Academic journal article The Review of Metaphysics

The Hermeneutic Circle versus Dialogue

Academic journal article The Review of Metaphysics

The Hermeneutic Circle versus Dialogue

Article excerpt

AT THE START OF HIS ACCOUNT of hermeneutic experience, Gadamer quotes Heidegger's Being and Time: "Our first, last and constant task is never to allow our fore-having, fore-sight and fore-conception to be presented to us by fancies and popular conceptions, but rather to make the scientific theme secure by working out these fore-structures in terms of the things themselves." (1) Both Heidegger and Gadamer stress the extent to which understanding is part of our practical immersion in our world. For Heidegger, fore-having, foresight, and fore-conception constitute fore-structures of understanding, while Gadamer refers to fore-meanings and fore-projections. Both sets of terms signify our practical preunderstanding and ongoing engagement with the things themselves, for which we might also try to articulate more explicit interpretations. Yet, if the fore-structure of understanding already reflects an engagement with and preunderstanding of "the things themselves," how can we work these fore-structures out in terms of them? How can we come to recognize that fancies and popular conceptions have presented these fore-structures to us or distinguish between fancies and popular conceptions and the things themselves?

Gadamer claims to take his answer to this question from Heidegger and to appeal, like him, to the hermeneutic circle. However, in this paper, I want to argue that Gadamer takes the question more seriously than Heidegger does and supplements recourse to the hermeneutic circle with an appeal to dialogue. I also want to explore some concerns about this supplement. Gadamer conceives of understanding as a dialogue in which we test our fore-meanings against those of others and come to a consensus with others about a subject matter (Sache). Yet, what if dialogue just as easily reinforces or even exaggerates our fore-meanings? And what if consensus is as easily to be feared as sought?

I

Being and Time revises the German hermeneutic tradition by conceiving of understanding not primarily as a rule-bound procedure for the correct comprehension of texts, but rather as our practical capacity to cope with the world. (2) Indeed, Heidegger's paradigmatic cases of understanding are not texts, but activities, such as opening doors and hammering. In these activities, we do not first see the door or a hammer and then discover its properties. Instead, understanding is, first of all, knowing how--whether knowing how to hammer, knowing how to do what I am doing, or knowing how to be. For Heidegger, we make this sort of knowing how explicit in an interpretation by understanding something as something in the context of our ongoing projects and purposes, as part of a set of functional interrelationships. We see the thing as something, a hammer, a door, and so on. As Heidegger puts this point, "That which is disclosed in understanding--that which is understood--is already accessible in such a way that its 'as which' can be made to stand out explicitly. The 'as' makes up the structure of the explicitness of something that is understood. It constitutes the interpretation." (3)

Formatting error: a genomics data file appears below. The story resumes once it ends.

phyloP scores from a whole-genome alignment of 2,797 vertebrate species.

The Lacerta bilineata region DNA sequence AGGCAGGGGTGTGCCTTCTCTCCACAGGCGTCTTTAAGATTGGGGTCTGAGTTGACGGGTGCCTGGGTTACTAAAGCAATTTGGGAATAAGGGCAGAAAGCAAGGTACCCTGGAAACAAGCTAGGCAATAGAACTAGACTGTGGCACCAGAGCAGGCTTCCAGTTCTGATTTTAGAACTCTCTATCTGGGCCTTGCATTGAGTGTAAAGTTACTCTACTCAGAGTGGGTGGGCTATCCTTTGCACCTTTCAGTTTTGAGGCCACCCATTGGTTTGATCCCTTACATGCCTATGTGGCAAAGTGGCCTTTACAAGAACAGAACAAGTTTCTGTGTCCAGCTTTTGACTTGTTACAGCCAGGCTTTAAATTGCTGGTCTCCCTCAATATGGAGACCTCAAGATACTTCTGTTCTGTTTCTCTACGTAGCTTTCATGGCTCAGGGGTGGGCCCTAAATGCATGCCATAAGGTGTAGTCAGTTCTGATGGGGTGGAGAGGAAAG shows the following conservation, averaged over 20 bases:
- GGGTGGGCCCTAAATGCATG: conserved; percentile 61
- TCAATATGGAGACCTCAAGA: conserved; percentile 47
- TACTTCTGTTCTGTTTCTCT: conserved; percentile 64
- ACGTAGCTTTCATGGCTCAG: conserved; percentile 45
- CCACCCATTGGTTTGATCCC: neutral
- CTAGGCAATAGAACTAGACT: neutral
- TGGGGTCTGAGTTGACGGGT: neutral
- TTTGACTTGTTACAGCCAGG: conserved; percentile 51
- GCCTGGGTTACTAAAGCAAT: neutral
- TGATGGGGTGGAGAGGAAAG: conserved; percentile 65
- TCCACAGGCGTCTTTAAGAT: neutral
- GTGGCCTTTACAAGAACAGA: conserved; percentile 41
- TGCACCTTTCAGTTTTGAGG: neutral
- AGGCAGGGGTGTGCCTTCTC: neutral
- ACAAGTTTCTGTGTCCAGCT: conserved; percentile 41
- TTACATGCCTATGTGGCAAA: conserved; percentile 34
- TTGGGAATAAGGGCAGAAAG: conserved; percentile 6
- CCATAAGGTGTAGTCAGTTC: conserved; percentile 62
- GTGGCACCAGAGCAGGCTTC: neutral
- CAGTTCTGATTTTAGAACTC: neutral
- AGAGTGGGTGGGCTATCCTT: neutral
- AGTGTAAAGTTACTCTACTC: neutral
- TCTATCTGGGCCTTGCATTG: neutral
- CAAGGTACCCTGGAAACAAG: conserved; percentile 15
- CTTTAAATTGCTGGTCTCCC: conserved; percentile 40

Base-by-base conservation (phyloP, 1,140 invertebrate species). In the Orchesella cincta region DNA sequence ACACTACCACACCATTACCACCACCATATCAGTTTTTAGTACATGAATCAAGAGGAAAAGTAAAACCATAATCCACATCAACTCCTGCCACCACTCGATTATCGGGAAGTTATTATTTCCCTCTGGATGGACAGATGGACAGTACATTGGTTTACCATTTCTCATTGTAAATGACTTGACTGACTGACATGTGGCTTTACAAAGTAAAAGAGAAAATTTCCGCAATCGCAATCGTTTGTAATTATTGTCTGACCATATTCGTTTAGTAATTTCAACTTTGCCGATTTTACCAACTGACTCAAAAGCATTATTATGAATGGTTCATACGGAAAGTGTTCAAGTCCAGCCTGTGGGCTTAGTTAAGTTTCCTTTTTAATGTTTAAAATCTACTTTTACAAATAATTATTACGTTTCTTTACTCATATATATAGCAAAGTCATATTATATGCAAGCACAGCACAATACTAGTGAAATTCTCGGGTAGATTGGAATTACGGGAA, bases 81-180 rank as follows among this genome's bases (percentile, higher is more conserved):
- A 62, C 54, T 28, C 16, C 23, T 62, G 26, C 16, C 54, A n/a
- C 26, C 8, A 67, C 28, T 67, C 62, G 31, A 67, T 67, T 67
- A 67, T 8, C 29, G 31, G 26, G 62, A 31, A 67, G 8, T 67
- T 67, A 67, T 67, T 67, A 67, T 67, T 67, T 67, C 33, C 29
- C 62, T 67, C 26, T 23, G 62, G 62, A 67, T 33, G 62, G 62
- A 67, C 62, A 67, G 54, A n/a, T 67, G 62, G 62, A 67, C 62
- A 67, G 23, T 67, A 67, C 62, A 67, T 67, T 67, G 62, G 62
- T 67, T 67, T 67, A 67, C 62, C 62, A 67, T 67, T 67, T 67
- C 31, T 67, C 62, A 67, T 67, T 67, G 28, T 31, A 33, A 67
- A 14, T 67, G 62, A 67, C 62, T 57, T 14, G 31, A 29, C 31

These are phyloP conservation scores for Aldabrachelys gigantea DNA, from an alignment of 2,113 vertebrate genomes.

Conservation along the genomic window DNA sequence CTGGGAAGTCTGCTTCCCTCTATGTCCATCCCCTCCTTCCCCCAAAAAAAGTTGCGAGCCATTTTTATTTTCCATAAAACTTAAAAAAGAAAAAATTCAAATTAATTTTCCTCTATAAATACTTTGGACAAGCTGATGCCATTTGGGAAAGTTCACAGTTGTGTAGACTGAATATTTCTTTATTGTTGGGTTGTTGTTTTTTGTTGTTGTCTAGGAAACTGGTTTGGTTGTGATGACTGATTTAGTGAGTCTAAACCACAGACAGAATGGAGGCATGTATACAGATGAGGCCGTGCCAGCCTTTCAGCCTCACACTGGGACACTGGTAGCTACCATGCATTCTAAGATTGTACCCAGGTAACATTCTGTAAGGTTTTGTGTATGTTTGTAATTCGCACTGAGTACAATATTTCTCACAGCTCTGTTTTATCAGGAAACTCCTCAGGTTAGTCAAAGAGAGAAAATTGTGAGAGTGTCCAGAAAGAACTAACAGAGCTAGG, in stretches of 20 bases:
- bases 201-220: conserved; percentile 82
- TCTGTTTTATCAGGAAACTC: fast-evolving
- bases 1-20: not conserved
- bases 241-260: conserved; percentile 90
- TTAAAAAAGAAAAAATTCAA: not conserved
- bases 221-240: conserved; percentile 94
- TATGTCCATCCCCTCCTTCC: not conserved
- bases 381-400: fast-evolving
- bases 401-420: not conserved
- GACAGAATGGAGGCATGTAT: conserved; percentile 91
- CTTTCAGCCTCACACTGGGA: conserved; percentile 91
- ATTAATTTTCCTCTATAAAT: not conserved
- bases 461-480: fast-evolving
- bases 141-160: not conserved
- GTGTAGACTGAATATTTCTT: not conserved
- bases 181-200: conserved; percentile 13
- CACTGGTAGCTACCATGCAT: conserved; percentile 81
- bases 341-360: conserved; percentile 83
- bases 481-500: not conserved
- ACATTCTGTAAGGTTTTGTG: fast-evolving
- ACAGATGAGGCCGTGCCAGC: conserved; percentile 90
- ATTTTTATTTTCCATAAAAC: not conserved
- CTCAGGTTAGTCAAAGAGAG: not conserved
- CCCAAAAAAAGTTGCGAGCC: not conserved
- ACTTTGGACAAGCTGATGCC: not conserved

In Heidegger's terminology, the context of purposes, projects, and interrelations that allows us to interpret something as something constitutes the fore-structure of understanding, composed of fore-having, fore-sight, and fore-conception. Fore-having signals our immersion in the practical activities that constitute the arena for our interpretation. Our fore-sight indicates the perspective this immersion opens up for us, while our fore-conception fixes the range of possible meanings of that which we are trying to grasp. (4) To be sure, this fore-structure does not precede interpretation; it is rather part of it insofar as interpretations realize and articulate the possibilities that are disclosed in understanding as aspects of the activities in which we are engaged. Yet, if interpretations already involve an understanding of that which they are interpreting, how do they add to or, indeed, possibly correct our store of knowledge? …

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